Foodservice Equipment & Supplies

MAY 2017

Foodservice Equipment & Supplies magazines is an industry resource connecting foodservice operators, equipment and supplies manufacturers and dealers, and facility design consultants.

Issue link:

Contents of this Issue


Page 141 of 152

MAY 2017 • FOODSERVICE EQUIPMENT & SUPPLIES • 139 green idea older hood system. VFDs were installed on both the exhaust fan motor as well as the supply fan motor for the swamp cooler. Both VFDs were connected to the DCKV system in order to modulate both motors in unison without creating negative pressure areas. "Many newer restaurants already come with these VFDs installed, so it's easier to install a DCKV system on top of that," Livchak says. "Werewolf's case was different because we were working with an older hood system so the project was more expensive than it can be for many newer restaurants." Because of the age of the existing hood system, the FSTC team also had to swap the single-phase fan motors for newer, three-phase motors compatible with VFD, which again made the project more expensive than other, newer restaurant build-outs already featuring these more updated fan systems. The FSTC then installed the DCKV system overnight in a two-day process to allow the restaurant to continue functioning during its normal hours, according to Livchak. Operators can choose from two main types of DCKV systems, says Livchak. Lower cost models feature only a temperature sensor. More expensive, yet more efficient, models feature both temperature and optical sensors that go beyond just detecting heat and can detect when smoke is in the kitchen. In Werewolf's case, temperature sensors were installed in the hood collar and an optical sensor was installed in the kitchen hood. A hole was cut into the hood partition in order for both optical sensors to correspond with each other. The temperature and optical sensors were linked to the control panel opposite of the hood which shows exhaust and supply fan speed. "Similar to a garage door sensor where if you walk under the door it will stop going down, the optical sensor will bring the fan speed up to maximum power if it detects any smoke," Livchak says. When they sense no smoke is present, these newer models will not only slow the fans down, they will slow the fans down even more than a temperature sensor-only system, thereby resulting in even more energy and cost savings, he notes. According to the report, prior to DCKV system installation, the exhaust fan was operating at a constant speed and consuming 2300 Watts on average. The new three-phase motor consumes 2100 W at full fan speed and only 700 W at 30 percent speed. During low cooking idle conditions, the fan modulates down to 30 percent, so the fan operates between 700 W and 2100 W. Temperature modulation is seen between 400 W and 1500 W. The 2100 W spikes at 100 percent fan speed are triggered by the optical sensor. Measuring the DCKV Savings The FSTC team took several steps to measure the results of the energy savings. The first was to determine a baseline commercial kitchen ventilation (CKV) system's hours of 1.800.328.4493 Dipped Dispensers A new look for beverage service. Give your ordinary stainless steel a facelift with the new hydro dipped products from Service Ideas. • Available in 3 patterns: light wood, dark wood, travertine marble • Durable finish is dishwasher safe See it at Booth #3624 NRA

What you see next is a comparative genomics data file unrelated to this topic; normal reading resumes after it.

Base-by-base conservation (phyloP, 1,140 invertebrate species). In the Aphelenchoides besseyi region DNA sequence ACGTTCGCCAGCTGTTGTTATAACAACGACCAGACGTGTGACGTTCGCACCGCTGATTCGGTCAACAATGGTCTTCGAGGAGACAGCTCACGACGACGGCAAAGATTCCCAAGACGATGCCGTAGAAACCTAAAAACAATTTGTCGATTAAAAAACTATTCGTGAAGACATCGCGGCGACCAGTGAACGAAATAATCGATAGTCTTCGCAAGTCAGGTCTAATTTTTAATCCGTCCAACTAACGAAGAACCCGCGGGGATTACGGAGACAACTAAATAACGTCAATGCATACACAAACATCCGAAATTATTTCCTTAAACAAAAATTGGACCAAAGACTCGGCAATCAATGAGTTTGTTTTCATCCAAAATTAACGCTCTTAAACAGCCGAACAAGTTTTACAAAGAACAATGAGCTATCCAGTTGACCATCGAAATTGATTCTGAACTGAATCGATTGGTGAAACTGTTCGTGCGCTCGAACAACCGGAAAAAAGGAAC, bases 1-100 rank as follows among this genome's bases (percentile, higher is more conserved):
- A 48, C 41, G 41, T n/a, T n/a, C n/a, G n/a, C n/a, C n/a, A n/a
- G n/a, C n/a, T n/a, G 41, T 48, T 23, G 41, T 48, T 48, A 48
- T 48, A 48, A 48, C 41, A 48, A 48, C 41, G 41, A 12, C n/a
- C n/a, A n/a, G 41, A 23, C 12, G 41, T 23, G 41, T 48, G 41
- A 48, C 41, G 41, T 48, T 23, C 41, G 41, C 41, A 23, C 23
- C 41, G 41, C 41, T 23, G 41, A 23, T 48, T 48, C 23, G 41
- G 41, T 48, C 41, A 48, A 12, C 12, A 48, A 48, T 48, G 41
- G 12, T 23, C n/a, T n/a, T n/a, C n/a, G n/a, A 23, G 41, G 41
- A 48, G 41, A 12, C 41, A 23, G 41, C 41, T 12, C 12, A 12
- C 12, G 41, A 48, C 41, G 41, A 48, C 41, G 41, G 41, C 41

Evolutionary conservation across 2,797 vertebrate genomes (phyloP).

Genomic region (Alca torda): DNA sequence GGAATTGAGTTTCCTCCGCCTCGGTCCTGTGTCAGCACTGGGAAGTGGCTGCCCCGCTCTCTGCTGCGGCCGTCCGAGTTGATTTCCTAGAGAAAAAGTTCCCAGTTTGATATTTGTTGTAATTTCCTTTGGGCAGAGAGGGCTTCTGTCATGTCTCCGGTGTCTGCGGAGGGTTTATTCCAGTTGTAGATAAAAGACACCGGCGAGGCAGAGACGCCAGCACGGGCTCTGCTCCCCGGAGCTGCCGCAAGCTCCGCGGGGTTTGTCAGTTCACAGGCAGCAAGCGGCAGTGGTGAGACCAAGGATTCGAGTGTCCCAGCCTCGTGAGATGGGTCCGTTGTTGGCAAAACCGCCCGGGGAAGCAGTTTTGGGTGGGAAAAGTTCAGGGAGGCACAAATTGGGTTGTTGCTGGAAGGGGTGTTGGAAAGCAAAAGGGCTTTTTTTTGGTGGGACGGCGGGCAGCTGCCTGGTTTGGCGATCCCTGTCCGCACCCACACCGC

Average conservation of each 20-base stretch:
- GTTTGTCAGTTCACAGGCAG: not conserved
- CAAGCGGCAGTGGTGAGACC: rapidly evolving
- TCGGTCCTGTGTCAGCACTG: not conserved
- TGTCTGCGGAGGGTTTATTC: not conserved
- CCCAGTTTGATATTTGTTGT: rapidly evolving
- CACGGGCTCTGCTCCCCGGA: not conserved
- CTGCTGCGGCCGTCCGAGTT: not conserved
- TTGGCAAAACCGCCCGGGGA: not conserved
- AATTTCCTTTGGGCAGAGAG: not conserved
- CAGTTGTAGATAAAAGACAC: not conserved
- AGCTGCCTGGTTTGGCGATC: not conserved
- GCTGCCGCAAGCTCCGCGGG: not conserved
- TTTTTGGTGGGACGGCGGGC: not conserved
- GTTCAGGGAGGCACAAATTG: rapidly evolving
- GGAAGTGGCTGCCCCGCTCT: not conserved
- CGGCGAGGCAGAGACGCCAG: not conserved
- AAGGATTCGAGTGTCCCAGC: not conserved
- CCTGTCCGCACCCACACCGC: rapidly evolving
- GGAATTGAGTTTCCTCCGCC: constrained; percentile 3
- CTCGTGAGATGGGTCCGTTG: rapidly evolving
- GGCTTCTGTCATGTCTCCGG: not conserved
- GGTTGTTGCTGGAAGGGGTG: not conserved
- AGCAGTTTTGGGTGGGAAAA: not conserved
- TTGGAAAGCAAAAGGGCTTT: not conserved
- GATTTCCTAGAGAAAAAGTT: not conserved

Articles in this issue

Links on this page

Archives of this issue

view archives of Foodservice Equipment & Supplies - MAY 2017